Tough Tunes—Makeshift
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Designer Brendan Hutchieson ran his headphones through a gauntlet of tests to create the most resistant pair in the world

— Tough Tunes

03. Resistance Dispatches

In 2009, Brendan Hutchieson was given a challenge: design the world’s toughest headphones. The task was a partnership between Hutchieson’s employer, consumer electronics manufacturer Philips, and sports apparel brand O’Neill. Hutchieson, the project’s lead designer, was born in Melbourne but grew up in Los Angeles and Singapore. He has worked in Asia for most of his career. At Philips in Hong Kong since 2007, he spoke with Makeshift about his quest to build headphones that last forever and the lessons he learned trying to destroy them—in a lot of weird ways.

Makeshift: How did the Philips-O’Neill partnership come about?
BH: After a few “hip” headphone brands came out of nowhere, we felt we could improve our line. However, we didn’t want to just stamp the O’Neill logo somewhere. They brought the heart and soul of how they develop their tech gear. It wasn’t just “put colors on.” Each pair was designed from the ground up. The Stretch is super, well, stretchable. The Bend was designed like a ski goggle, with lots of flexibility. You can disassemble the Construct like an M16 rifle and lay all the parts out.

Tell us about your design philosophy.
We have a three-pillar process: sound, comfort, and durability. But the last one is the real focus. We started with cable “bending and pulling” tests. It turns out that the cable is a weak spot. The resulting design guidelines helped improve on the competition’s cables by a factor of ten: ours last more than a hundred thousand bending cycles.

Toughness is about “smart toughness”, not military-style strength. Take the Stretch: it doesn’t look the part, but it’s extremely durable. We minimize the number of parts, screws, and weak areas. There aren’t unnecessary hinges; components pop on and off. We learned a lot on materials too.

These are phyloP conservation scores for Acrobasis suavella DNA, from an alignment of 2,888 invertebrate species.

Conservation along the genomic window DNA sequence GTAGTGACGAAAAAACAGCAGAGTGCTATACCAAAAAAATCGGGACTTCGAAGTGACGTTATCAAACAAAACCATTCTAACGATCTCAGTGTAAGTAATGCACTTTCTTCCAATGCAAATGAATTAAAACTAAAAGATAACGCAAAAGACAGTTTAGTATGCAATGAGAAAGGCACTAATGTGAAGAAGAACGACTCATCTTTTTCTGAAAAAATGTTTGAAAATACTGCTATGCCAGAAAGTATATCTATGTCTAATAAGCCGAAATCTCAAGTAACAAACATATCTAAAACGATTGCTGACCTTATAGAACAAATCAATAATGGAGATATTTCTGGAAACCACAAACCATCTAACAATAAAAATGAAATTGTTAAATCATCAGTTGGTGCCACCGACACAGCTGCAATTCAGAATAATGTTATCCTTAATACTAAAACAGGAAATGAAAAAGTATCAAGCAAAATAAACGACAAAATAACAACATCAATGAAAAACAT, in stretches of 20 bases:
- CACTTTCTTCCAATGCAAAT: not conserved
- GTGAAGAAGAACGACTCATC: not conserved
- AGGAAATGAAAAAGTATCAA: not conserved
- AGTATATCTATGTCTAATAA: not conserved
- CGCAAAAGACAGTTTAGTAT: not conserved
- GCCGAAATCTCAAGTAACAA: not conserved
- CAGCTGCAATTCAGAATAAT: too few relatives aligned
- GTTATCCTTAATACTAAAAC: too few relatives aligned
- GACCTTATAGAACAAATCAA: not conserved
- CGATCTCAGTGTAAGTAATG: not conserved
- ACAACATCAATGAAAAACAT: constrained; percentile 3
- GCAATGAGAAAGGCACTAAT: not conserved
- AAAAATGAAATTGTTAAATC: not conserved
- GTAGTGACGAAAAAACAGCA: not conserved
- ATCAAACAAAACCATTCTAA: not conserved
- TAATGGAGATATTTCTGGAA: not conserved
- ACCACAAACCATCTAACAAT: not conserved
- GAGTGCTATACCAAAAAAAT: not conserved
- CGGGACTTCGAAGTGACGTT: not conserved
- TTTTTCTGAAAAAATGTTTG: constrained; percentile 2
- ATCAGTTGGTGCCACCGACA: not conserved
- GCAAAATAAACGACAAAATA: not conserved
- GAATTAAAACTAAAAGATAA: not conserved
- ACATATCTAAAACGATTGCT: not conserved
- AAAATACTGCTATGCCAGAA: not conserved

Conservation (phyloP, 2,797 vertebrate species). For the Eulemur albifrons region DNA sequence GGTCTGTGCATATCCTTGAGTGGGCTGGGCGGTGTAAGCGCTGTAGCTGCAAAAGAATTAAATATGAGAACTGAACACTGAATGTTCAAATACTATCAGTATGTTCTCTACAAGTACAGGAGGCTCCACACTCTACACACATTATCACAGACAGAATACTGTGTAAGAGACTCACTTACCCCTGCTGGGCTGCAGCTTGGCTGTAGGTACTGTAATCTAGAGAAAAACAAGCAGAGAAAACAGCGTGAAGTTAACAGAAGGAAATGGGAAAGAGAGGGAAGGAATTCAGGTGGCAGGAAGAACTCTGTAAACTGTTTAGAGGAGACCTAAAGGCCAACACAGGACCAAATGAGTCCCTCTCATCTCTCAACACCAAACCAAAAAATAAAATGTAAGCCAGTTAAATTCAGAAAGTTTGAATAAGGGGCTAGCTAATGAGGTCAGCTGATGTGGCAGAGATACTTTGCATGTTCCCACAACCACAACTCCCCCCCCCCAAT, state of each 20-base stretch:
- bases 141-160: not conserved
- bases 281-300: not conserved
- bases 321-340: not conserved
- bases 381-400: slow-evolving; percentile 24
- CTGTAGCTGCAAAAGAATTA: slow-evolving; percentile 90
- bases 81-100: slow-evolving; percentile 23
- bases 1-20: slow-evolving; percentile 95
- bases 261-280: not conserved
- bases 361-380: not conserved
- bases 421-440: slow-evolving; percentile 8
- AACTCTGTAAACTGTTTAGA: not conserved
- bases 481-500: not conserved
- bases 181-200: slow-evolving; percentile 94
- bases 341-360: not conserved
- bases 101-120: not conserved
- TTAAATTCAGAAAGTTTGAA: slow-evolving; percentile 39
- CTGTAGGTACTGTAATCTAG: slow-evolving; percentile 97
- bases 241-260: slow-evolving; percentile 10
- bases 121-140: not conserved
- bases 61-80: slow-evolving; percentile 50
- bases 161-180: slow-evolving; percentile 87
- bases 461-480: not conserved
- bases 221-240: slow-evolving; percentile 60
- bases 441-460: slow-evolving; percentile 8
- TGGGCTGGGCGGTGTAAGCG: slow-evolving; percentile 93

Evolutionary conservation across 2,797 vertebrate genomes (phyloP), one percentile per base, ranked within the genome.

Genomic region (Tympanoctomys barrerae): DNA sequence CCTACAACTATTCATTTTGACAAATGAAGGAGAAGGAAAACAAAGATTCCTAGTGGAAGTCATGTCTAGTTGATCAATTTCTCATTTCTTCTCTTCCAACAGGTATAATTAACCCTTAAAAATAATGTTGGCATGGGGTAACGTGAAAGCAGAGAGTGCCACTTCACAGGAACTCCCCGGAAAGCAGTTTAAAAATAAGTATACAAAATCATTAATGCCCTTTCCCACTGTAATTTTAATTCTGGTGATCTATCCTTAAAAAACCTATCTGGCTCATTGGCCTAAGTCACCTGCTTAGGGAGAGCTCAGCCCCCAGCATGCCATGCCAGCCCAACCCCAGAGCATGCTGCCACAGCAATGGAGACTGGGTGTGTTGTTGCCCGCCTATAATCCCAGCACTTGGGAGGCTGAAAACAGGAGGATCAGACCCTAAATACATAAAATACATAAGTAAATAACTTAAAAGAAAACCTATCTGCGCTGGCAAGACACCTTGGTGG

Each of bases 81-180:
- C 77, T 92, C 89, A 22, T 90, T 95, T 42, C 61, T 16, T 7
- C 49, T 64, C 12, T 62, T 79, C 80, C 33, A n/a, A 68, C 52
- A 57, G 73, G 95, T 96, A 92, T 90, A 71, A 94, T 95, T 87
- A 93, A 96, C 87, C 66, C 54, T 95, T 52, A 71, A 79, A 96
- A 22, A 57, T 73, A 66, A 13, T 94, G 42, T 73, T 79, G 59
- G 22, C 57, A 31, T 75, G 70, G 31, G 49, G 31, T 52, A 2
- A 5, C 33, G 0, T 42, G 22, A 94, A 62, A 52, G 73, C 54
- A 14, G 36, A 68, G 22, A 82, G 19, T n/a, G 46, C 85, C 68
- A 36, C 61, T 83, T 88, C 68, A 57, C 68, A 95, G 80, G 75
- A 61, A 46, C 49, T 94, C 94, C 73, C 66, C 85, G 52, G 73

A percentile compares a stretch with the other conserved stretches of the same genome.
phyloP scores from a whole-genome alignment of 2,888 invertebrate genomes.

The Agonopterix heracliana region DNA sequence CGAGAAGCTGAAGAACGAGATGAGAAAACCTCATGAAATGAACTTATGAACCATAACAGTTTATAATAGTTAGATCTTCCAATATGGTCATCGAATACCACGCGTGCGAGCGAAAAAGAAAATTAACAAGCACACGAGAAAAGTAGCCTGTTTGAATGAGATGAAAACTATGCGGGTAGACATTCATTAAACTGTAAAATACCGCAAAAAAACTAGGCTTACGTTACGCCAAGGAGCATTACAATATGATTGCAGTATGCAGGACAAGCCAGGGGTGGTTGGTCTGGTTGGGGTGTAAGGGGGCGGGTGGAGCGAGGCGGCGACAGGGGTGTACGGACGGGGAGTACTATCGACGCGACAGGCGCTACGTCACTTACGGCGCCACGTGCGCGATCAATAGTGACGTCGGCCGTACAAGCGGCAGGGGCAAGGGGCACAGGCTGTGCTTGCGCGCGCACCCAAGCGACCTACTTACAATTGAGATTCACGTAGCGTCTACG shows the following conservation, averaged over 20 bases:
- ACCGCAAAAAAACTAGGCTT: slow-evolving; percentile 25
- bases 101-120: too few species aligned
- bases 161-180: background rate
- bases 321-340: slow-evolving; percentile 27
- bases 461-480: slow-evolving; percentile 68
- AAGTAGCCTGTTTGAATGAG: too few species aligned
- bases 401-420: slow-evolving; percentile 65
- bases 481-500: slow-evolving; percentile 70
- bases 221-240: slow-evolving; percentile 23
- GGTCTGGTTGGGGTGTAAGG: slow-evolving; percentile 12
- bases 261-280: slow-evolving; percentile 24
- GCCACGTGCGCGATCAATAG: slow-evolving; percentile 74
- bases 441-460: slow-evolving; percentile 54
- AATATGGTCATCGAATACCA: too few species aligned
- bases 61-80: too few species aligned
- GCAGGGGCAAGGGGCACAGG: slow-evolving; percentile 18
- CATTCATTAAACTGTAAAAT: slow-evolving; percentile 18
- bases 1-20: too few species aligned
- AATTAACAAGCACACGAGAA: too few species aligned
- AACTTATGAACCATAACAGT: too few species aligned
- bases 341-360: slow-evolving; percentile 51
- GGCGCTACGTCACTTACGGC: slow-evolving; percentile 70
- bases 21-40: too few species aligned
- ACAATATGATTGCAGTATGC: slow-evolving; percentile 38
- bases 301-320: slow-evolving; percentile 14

Brendan and his team took their headphones to a parking lot, where they stomped, slammed, and drove on them.

Brendan and his team took their headphones to a parking lot, where they stomped, slammed, and drove on them.

How do you feed test results back into the design?
We speak with the athletes, our “test animals”. O’Neill has always done this; they don’t sit in a studio and design a wetsuit. They quickly prototype one, and they test the heck out of it. Part of that culture is coming back to us. While developing, we have more of a “ghetto” test method. Recently we got a bunch of headphones to a parking lot and drove on them to see where they break. We also threw them out the window, filming the 20m fall. The issue was the speaker drivers: they’re fragile, and we started to think how to protect them. Occasionally, the feedback inspired high-end versions. If users want to pay more to dunk their headphones in water, we provide it.

After the line launched, users posted videos of their own tests. Which were your favorites?
Ah, many good ones! One video had a toddler dressed in different animal suits who trashes a pair of Stretch. I also remember a rock band that delivers a big beating to a few pairs of headphones and somebody that wraps the Bend around a ski lift and gets pulled up holding on to them.



Faced with unemployment and austerity, Athens’s youth find a new cultural scene

— Unemployment Bar

03. Resistance Dispatches